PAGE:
Six Highline Schools Face Sanctions For Low WASL Scores

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by Ralph Nichols

Six Highline schools face sanctions under the federal No Child Left Behind Act as a result of their 2009 WASL (Washington Assessment of Student Learning) scores, which were released last week.

But, says Highline School District spokeswoman Catherine Carbone Rogers, overall test scores at Highline schools are improving – and “bright notes” include Aviation High School (temporary location, Des Moines) scoring third highest in math and science out of over 500 schools statewide, and Highline students’ science gains district-wide outpacing the state.

“In general,” Carbone Rogers notes, “Highline WASL scores are trending with the state. In most grades and subjects, Highline’s change from 2008 to 2009 is within a very points of the state average. As is the case statewide, more Highline schools were designated as schools in ‘improvement’ status even though WASL scores remained relatively flat.

“This is because under No Child Left Behind, the scores required to meet Adequate Yearly Progress (AYP) standards increases every few years,” she says. “This is the second year since a boost in the standard; schools go into ‘improvement’ status after two years of missing the AYP target.”

The No Child Left Behind Act requires that students meet a number of academic targets. If schools miss targets, they face increasing sanctions until they improve.

Schools at “Step 4” have missed one or more mandated targets for at least five years. They are required by law to offer students the choice to transfer to higher-scoring schools and offer outside tutoring to low-income students, and face “corrective actions.” The district must also make plans to restructure the school.

Highline schools at Step 4 that face sanctions are:

  • Beverly Park Elementary
  • Hazel Valley Elementary in Burien
  • Madrona Elementary in SeaTac

Step 4 schools not facing sanctions are Global Connections High at the Tyee Educational Complex in SeaTac and Highline High in Burien.

Schools at “Step 5” have missed one or more targets for at least six years. They must restructure according to the plan defined under step 4, which may include replacing the principal and other staff members.

Highline schools at Step 5 that face sanctions are:

  • Cascade Middle in North Highline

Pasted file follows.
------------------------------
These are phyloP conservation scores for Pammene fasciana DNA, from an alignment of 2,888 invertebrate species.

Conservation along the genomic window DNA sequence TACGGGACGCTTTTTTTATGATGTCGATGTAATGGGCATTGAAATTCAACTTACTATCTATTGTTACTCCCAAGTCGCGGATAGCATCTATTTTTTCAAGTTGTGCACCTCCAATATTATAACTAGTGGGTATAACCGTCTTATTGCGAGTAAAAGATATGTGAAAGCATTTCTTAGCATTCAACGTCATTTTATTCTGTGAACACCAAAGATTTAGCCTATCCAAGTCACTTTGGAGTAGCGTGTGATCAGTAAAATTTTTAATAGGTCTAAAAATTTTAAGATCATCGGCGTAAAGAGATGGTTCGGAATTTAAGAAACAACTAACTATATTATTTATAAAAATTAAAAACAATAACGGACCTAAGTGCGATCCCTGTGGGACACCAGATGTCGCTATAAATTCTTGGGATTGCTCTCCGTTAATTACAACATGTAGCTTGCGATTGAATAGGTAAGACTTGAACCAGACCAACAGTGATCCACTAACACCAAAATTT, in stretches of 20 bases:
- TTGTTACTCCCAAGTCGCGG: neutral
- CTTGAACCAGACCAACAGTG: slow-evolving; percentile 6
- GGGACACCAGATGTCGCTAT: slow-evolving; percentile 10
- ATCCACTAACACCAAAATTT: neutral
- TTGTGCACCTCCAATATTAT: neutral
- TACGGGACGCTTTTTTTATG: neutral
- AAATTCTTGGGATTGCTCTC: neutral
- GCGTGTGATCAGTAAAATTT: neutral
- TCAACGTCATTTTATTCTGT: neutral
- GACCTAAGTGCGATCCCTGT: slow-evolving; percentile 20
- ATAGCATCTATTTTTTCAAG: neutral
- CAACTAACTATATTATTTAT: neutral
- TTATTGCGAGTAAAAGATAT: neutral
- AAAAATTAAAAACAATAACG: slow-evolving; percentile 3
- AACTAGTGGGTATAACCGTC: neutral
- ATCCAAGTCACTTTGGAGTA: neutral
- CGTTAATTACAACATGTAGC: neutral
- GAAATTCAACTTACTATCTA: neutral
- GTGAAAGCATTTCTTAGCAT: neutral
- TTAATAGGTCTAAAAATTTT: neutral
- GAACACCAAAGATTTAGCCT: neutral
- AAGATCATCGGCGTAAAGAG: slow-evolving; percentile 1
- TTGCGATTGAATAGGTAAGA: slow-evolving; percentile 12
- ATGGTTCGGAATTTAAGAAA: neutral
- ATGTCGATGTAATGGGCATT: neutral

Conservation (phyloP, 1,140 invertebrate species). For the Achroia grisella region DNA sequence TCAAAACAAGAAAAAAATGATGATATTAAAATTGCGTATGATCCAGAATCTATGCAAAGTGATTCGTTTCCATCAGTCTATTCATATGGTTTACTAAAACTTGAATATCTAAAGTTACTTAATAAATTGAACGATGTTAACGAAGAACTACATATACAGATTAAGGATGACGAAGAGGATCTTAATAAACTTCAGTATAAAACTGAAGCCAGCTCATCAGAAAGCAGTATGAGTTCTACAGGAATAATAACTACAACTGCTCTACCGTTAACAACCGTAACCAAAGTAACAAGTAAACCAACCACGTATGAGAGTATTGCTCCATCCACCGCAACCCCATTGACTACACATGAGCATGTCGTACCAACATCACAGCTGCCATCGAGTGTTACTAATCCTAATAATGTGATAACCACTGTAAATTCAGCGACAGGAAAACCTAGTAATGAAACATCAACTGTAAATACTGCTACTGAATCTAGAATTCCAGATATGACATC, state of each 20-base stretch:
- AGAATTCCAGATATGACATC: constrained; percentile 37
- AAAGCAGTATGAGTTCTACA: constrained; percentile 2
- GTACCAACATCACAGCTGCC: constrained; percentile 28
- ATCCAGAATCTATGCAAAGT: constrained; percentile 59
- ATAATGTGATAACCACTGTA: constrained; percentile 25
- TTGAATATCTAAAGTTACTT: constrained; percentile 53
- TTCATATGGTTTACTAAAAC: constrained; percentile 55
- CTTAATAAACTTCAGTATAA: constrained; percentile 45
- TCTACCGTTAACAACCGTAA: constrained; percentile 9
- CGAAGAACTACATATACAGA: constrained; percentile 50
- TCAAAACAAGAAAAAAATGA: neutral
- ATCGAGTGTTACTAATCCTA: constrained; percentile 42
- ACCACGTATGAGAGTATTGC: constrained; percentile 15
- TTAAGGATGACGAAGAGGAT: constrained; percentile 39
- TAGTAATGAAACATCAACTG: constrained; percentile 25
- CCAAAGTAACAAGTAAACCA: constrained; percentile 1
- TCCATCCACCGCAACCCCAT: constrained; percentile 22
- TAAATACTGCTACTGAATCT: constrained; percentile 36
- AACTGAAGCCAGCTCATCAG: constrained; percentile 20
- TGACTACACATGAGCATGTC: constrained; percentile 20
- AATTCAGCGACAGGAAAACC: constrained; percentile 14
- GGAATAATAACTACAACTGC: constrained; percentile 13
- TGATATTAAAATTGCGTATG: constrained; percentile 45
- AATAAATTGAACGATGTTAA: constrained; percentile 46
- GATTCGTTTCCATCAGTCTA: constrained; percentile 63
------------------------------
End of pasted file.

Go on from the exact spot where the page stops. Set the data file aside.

• Chinook Middle in SeaTac
  • Midway Elementary in Des Moines

Step 5 schools not facing sanctions are Academy of Citizenship and Empowerment and Odyssey High at the Tyee complex in SeaTac, and Pacific Middle in Des Moines.

The No Child Left Behind Act requires schools to meet up to 37 requirements each year to achieve AYP. Those requirements involve how many students take the tests and, depending on grade level, on attendance or graduation rates.

The number of Washington schools on the federal “needs improvement” list nearly doubled, growing from 618 in 2008 to 1,073 this year. Math and science WASL scores continued to be areas of serious concern. Statewide, just 45 percent of 10th graders passed these subjects this year.

For a complete look at both the state’s and the Highline district’s “report cards,” click here. To see Highline’s WASL scores, click here. Below is a screenshot of part of the results:

Aviation High’s outstanding math and science scores are even more noteworthy because, Carbone Rogers notes, 21 percent of its students “are on free or reduced lunch; while the state’s highest scoring school in math and science (Lake Washington International Community School) has only 1.1 percent on free and reduced lunch.”

Encouraging improvement was made at Midway Elementary despite its Step 5 ranking with “two consecutive years of significant progress, although the jump was not large enough to get off the list of schools in ‘improvement’ status,” she adds.

And Parkside Elementary in Des Moines “made Adequate Yearly Progress this year, after not making it the previous two years.”

The 12-year-old WASL will be replaced next year by two new tests, the Measurements of Student Progress and the High School Proficiency Exam. Like the WASL, which was created under a 1993 state law mandating higher learning standards for K-12 students, the new exams will cover reading and math and, in some grades, writing and science.

Students will be tested in grades 3 through 8 and the 10th grade.

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